Metro Nuggets

Bitesized tidbits for building Modern (Metro) apps.

Category Archives: Controls

Coding4Fun Toolkit: Introducing LockScreenPreview

Previously I spoke about the SuperImage control that came into 2.0.6 of the Coding4Fun Toolkit today, well now I want to introduce you to another new control, LockScreenPreview. LockScreenPreview is a control for Windows Phone 8 and Windows Store (not Windows Phone 7), that does exactly what the control name suggests it does, it offers you a preview of what a user’s lock screen will look like.

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Coding4Fun Toolkit: Introducing SuperImage

The Coding4Fun toolkit for Windows Phone and Windows Store was updated recently to 2.0.6, and one of the new things to find its way into the toolkit is a new control called SuperImage. SuperImage is a control for Windows Phone and Windows Store that is basically a multipurpose Image control that you could use instead of a normal Image.

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ListBox to LongListSelector in Windows Phone 8

If you’re moving a project from Windows Phone 7 to Windows Phone 8 and you use ListBoxes in your app, you can keep them in there with no real problems. However, it’s not recommended to keep using them, instead use the LongListSelector instead. If you’re familiar with the LongListSelector from the Windows Phone Toolkit, then you’ll find the new native LongListSelector a very different beast and you probably wouldn’t think to use it because you know what it was previously only really used for. Previously you would only really use the LongListSelector if you were after a people hub or application list style grouping, but the new native version has been tweaked and improved upon and had massive performance enhancements. You can also just use it as a straight, flat ListBox, complete with all the performance enhancements it brings.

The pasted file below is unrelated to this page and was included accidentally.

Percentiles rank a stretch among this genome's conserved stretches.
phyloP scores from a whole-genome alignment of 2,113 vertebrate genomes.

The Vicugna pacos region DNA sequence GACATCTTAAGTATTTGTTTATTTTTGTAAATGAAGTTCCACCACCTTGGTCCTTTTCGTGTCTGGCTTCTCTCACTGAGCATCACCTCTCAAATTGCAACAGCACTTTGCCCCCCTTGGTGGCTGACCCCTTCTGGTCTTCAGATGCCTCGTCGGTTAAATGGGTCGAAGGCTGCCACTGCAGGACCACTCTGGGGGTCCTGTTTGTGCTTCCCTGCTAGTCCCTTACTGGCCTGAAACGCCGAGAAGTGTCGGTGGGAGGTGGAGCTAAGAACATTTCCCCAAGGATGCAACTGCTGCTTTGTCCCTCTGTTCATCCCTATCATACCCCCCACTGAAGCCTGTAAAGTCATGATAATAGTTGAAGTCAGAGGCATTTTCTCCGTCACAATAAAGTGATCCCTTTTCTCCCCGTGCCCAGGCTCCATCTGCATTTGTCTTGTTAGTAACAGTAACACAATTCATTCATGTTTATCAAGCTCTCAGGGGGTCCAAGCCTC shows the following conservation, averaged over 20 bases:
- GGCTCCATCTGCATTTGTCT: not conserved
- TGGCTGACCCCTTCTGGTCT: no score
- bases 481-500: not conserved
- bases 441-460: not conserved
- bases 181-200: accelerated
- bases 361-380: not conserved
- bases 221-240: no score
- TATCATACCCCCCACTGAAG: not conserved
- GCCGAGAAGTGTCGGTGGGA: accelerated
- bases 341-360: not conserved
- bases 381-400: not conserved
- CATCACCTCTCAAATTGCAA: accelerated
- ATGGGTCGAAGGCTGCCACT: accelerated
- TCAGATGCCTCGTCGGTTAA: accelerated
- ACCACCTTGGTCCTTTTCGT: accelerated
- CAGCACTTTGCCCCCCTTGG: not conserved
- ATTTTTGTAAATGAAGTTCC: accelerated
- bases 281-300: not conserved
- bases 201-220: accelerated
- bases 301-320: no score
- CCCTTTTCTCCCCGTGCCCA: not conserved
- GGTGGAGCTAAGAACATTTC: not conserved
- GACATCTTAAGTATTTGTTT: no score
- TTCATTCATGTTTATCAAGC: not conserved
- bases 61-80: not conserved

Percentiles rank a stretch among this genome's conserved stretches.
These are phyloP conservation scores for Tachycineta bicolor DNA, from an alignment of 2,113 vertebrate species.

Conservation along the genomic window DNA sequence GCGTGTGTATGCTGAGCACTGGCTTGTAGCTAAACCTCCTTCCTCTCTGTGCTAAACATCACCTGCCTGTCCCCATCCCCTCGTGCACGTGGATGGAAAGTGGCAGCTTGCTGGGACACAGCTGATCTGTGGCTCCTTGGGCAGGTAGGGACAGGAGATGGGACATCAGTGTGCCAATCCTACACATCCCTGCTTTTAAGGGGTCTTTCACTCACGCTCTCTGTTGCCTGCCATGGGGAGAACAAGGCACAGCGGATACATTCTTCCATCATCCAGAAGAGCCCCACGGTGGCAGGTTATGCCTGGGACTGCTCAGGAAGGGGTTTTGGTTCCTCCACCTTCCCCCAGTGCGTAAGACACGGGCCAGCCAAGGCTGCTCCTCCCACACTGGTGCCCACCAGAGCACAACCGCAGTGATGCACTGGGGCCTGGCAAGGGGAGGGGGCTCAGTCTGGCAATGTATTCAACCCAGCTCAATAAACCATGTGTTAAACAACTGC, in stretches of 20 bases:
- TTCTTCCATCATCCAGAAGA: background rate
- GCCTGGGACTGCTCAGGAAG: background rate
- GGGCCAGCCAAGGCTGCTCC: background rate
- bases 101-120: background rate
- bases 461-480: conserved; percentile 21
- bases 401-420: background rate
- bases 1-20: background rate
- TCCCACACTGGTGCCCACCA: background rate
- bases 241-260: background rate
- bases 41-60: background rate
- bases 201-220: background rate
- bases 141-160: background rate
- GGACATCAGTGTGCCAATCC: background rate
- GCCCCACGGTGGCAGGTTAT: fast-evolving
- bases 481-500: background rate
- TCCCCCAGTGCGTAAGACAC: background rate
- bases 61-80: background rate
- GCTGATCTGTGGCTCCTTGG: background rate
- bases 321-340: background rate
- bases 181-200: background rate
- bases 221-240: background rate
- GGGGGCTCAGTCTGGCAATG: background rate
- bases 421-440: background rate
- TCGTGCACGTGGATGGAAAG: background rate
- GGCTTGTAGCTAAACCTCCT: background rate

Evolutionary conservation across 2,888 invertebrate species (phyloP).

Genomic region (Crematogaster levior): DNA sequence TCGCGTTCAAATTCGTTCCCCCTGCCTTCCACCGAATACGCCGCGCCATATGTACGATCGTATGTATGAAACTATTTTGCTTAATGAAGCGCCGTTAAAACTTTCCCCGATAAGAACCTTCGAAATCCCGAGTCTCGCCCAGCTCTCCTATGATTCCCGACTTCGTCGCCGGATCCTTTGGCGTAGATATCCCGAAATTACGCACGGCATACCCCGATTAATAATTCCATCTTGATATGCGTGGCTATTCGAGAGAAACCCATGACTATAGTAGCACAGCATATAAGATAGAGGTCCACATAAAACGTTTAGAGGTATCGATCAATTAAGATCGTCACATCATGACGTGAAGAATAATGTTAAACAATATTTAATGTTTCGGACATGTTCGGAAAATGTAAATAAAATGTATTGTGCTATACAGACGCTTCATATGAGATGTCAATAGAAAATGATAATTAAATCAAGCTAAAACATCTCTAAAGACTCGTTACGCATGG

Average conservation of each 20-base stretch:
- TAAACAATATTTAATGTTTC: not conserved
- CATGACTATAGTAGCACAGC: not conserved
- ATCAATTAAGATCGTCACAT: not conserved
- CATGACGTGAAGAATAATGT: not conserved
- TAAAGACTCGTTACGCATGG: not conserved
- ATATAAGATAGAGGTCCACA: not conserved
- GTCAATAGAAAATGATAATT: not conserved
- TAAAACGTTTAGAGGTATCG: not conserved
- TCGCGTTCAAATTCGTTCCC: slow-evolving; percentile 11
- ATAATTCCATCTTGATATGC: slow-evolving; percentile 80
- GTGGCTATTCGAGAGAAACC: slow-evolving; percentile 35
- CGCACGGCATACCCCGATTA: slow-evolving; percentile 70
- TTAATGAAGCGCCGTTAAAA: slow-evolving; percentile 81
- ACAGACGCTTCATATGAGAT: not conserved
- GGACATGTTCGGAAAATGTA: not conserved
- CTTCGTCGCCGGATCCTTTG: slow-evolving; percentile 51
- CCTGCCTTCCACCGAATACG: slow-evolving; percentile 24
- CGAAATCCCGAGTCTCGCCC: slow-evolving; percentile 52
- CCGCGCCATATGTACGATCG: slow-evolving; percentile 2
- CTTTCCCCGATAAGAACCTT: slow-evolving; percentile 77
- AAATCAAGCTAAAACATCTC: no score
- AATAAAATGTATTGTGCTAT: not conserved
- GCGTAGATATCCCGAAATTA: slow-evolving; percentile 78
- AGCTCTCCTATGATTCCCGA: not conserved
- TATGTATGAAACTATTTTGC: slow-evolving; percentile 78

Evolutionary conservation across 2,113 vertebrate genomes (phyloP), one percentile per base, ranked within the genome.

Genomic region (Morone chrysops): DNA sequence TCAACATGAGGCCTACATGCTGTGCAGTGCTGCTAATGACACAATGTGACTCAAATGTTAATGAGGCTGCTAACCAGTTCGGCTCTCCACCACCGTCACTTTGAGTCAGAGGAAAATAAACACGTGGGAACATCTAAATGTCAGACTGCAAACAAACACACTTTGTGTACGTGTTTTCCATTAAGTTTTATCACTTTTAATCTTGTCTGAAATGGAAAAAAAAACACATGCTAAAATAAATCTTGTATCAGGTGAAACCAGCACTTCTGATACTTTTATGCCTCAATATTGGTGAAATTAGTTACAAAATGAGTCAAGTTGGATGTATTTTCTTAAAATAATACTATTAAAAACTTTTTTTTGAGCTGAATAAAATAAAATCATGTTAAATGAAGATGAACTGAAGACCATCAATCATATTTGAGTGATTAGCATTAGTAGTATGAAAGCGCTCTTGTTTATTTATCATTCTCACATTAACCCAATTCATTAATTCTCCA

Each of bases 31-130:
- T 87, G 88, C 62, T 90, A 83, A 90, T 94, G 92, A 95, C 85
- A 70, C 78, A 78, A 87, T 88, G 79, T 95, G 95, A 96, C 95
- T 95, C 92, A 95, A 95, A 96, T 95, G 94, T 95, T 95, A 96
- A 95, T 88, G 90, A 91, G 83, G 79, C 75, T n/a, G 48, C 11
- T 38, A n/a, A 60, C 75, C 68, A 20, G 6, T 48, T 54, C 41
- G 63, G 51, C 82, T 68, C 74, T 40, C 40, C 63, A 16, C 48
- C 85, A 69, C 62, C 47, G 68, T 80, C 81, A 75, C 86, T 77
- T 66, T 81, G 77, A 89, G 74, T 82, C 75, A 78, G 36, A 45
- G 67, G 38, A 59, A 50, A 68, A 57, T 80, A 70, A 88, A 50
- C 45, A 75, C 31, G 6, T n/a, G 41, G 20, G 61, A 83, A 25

Making the change from ListBox to LongListSelector is actually very simple, just change your xaml to use the LongListSelector instead of the ListBox. It’s as simple as that. When you then run your app, it will already be a flat ListBox as you were before, but with those mentioned performance enhancements.

Before:

            <ListBox x:Name="LLS">
                <ListBox.ItemTemplate>
                    <DataTemplate>
                        <TextBlock Text="{Binding}"
                                   Style="{StaticResource PhoneTextLargeStyle}" />
                    </DataTemplate>
                </ListBox.ItemTemplate>
            </ListBox>

After:

            <phone:LongListSelector x:Name="LLS">
                <phone:LongListSelector.ItemTemplate>
                    <DataTemplate>
                        <TextBlock Text="{Binding}"
                                   Style="{StaticResource PhoneTextLargeStyle}" />
                    </DataTemplate>
                </phone:LongListSelector.ItemTemplate>
            </phone:LongListSelector>

It’s as simple as that.

Stay tuned for more on the new LongListSelector.

SL

PhoneFlipMenu Control for Windows Phone [UPDATED]

UPDATE: This control is now part of the coding4fun toolkit for Windows Phone. It’s usage is the same, but it’s been renamed to the AppBarPrompt. Any future updates will done to that, and not this version. Sample usage of the new prompt can be seen here.

The Windows Phone Mail app has, when you’re in an email, a respond button which when tapped, brings up three further options, as illustrated below:
Screen Capture (3) Screen Capture (2)

On the left we have the icons on the application bar, tap the respond button (on the left) and you get the options as shown in the picture on the right.

There is, however, no way of doing that in your own apps, so I created this control that does it.

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PhoneListBox Control for Windows Phone

There are a few things I’ve been doing to work around a couple of scenarios when it comes to using the ListBox in Windows Phone. The first is when your ListBox has no items I want it to show something to the user stating there are no items, the other involved limiting the number of items that are enabled based on whether the app was in its Trial Mode.

The first scenario had seen me using a TextBlock and a ListBox and hiding one or the other depending on how many items were in the ListBox, it wasn’t really ideal. The other scenario, well, I didn’t have any workaround for that, but I already had what I’m about to show you done for the first scenario, so modified it for the second scenario. Read on to find out more.

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